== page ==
Quick Tip: How to Blow into the Saxophone
It’s really quite simple. In the words of legendary saxophone teacher Joe Allard:
“To blow is to breathe, there is no difference.”
How often we overcomplicate things. We should never twist, contort, and strain ourselves while playing. We (hopefully) don’t struggle and strain when we speak, so why all the painful effort while playing our instrument?
Let it sing.
(OK, I think you get the picture now before I get all poetic and stuff).
photo courtesy of Krabiman
March 9, 2011 @ 7:36 am
Of course I agree that tone production shouldn’t involve pain or extraneous effort, and have the greatest respect for Mr. Allard, but I can’t help but think that this advice could be a little dangerous for beginning and intermediate players.
MOST of the tone production problems I hear in young/developing saxophonists are due to their blowing being too much like their normal breathing–passive and thoughtless. The kind of airstream that produces good tone, pitch, and response is fast, focused, and energized, and that requires a certain amount of muscular effort.
The problem of working too hard, while genuine, is one I would expect to find only rarely, and only among fairly advanced students.
March 9, 2011 @ 8:06 am
Hmm, never really thought about this from the standpoint of beginner vs. advanced player. I still think that thge ideal situation is for playing the horn to feel as natural as not playing the horn, but I see how this principle can be misapplied when put in the hands of folks unfamiliar with proper playing habits.
OK, so you hear that beginners and intermediates? Put in the work to train those muscles and that ear towards a good sound, and THEN simply breathe!
Thanks for the great insight Bret,
April 29, 2015 @ 8:44 am
New saxophone player here: I liked the comments below, and I would LOVE it if you had an entire post dedicated to breathing advice for the absolute beginners such as myself. Thanks!
April 29, 2015 @ 1:01 pm
Unfortunately I don’t have an entire post about breathing, but I have another suggestion. I don’t believe I’ve ever tried to sell one of my products in a comment here, but since I think it could really help you, I’d like to suggest you check out my program, Bulletproof Saxophone Playing (http://www.bulletproofsaxophoneplaying.com). In this program, Bill Plake delivers the most detailed and effective lesson on proper breathing that I’ve ever seen, and his approach is different from anything else I’ve seen to date. Otherwise, I’m sure that there are some good YouTube videos you could find on the topic.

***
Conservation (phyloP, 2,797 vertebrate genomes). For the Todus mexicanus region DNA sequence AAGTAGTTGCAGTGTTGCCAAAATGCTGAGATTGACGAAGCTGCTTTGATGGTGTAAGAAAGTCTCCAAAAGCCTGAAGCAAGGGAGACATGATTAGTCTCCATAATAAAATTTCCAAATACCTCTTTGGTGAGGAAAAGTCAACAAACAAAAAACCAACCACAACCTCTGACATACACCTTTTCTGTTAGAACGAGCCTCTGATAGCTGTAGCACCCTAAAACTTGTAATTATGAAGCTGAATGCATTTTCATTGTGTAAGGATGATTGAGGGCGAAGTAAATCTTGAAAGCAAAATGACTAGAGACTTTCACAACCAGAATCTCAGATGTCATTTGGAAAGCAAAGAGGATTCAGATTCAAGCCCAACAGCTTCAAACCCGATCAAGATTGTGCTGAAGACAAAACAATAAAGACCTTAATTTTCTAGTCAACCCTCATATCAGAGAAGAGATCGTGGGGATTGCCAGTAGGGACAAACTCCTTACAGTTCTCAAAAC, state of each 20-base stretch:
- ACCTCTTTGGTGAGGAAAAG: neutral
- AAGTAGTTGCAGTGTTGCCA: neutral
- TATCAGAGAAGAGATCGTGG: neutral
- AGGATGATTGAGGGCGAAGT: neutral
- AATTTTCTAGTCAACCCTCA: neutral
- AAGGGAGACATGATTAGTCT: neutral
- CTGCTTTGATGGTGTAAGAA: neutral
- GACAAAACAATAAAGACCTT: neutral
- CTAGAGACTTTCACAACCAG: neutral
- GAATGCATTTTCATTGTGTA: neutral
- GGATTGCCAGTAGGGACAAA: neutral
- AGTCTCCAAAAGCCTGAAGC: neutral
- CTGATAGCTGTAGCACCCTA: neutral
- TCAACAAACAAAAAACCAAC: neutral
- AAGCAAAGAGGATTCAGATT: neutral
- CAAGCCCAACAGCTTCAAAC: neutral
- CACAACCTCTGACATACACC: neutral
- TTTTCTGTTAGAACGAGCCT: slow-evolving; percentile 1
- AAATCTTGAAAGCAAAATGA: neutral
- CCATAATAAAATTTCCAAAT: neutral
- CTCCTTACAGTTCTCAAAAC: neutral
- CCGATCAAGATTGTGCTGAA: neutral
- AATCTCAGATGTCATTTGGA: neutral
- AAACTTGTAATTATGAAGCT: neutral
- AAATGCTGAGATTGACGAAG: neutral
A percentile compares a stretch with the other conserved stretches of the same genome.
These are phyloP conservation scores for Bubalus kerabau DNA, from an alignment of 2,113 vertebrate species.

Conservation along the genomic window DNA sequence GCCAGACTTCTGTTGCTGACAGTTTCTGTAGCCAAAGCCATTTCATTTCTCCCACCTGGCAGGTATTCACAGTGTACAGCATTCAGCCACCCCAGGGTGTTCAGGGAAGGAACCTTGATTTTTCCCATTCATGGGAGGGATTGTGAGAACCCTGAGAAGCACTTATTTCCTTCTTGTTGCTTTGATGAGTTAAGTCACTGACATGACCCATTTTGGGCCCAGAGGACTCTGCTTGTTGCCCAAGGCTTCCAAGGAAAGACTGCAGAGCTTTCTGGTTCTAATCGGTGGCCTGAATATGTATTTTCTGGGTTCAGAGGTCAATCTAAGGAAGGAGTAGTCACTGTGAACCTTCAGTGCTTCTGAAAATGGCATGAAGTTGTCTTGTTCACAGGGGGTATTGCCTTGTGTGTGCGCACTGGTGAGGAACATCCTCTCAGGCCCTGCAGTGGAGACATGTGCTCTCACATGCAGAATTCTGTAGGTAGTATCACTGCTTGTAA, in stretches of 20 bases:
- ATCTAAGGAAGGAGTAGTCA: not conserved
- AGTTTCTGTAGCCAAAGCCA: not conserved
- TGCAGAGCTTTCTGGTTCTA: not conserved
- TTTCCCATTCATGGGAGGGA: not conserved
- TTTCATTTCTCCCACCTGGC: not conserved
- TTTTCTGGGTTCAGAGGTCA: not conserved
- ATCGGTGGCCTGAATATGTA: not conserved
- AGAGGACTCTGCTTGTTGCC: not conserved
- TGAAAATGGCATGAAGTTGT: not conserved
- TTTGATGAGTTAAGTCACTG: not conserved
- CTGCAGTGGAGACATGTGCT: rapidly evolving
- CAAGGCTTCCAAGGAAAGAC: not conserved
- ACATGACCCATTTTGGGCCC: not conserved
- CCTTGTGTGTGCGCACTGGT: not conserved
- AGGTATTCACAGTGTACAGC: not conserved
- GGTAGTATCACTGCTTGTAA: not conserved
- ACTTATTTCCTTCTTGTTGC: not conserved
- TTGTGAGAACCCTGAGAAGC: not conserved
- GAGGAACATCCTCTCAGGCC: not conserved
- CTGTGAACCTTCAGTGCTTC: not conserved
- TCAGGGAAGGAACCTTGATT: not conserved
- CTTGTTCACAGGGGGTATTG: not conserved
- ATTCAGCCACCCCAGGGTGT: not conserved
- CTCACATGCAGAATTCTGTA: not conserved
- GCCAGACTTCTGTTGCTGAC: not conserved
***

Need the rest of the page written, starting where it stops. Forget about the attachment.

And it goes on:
I hope that helps!
February 25, 2017 @ 1:52 am
Help me! I have just started playing and my bottom lip hurts SO much , is there any other way of blowing that does not include biting my bottom lip? Also my saxophone keeps squeaking and I don’t know why ! Please help!
March 19, 2018 @ 7:51 pm
Maddy, You need not bite so hard. Perhaps your mouthpiece is too big for you.Check out the newest posts on breathing and breath support. Investigate long tone exersizes. I personally have my lower lip curled outward and thus cannot be bitten. One needs to develop the embouchure muscles to do this. Above all get a mouthpiece that is easier to blow. Picking the right mouthpiece is one of the most difficult things about the saxophone thing. Keep blowin!
March 10, 2017 @ 8:36 am
Those unfamiliar with the teachings of Joe Allard might search the Internet, where there are notes from his students and a series of videos on YouTube available. While his quote to breathe is dead-on, he also had instructions and exercises to re-learn to breathe correctly and in a relaxing way, which most of us, after about the age of 6, have forgotten how to do.
March 10, 2018 @ 4:24 am
Just thought I’d leave my 2 cents…
Yes the breath is critical, but your first step is to actually pick the horn up in such a way that you don’t contort yourself. Nearly every player I see suffers some kind of ‘saxophonitis’ (over 50% weight on the right leg, left shoulder raised, right shoulder compressed, neck tense). Preventing that pattern will give you a chance to breathe. (Disclaimer: I study a lot of Alexander technique)